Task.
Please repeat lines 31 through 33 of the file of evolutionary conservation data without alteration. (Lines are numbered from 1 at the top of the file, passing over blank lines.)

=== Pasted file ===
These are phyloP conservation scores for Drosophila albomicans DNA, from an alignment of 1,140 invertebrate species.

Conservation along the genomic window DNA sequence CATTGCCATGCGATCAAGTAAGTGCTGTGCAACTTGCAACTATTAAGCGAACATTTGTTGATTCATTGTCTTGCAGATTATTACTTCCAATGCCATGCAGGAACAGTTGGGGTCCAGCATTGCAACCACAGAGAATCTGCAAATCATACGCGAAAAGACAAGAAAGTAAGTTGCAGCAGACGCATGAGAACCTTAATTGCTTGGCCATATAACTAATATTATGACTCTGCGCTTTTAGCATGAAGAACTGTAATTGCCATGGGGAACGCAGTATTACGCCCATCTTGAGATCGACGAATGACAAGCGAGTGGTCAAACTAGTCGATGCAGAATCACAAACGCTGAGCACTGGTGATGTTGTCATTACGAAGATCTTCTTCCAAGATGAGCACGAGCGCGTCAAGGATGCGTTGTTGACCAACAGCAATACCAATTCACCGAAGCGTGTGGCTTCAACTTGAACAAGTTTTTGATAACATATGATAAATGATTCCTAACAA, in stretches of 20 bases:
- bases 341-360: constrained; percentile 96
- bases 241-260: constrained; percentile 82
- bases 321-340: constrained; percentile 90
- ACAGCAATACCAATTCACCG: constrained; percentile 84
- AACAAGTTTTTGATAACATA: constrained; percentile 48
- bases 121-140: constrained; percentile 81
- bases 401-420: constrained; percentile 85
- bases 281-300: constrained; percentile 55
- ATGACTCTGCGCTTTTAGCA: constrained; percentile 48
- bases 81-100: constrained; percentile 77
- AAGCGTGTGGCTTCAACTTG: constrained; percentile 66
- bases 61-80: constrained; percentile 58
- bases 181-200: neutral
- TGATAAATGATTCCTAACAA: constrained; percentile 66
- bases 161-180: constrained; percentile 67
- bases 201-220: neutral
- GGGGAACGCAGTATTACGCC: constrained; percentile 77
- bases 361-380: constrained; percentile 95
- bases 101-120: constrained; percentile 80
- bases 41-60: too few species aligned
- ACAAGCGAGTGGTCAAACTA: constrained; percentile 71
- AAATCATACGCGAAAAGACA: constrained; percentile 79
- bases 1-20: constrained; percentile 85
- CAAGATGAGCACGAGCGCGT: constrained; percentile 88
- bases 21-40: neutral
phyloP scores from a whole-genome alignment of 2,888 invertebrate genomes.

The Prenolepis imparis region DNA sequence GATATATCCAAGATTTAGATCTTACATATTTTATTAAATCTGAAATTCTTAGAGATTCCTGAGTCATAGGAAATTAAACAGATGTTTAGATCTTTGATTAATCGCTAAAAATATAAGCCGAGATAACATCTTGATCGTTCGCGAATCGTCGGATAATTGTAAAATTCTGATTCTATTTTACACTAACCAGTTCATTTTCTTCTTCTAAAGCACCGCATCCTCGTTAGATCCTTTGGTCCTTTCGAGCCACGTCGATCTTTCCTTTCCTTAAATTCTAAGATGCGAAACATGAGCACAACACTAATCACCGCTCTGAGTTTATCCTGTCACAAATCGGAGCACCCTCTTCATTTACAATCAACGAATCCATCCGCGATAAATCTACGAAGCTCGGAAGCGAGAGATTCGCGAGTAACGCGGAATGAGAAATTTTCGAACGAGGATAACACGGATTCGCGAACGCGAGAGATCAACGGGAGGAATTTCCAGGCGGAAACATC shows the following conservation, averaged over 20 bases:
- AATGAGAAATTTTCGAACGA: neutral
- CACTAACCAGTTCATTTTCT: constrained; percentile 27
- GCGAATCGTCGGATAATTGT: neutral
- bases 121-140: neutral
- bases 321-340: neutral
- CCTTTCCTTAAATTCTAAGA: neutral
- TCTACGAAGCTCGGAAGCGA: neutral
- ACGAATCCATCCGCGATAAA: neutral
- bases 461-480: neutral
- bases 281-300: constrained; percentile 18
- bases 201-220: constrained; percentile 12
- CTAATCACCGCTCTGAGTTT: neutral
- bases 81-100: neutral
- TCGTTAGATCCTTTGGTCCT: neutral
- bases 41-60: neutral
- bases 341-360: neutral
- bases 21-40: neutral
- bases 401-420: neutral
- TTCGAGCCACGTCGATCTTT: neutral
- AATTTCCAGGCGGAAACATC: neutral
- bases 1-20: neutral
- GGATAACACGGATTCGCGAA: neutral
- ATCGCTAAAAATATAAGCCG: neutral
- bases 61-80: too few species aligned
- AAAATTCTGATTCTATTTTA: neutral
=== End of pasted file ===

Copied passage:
- CACTAACCAGTTCATTTTCT: constrained; percentile 27
- GCGAATCGTCGGATAATTGT: neutral
- bases 121-140: neutral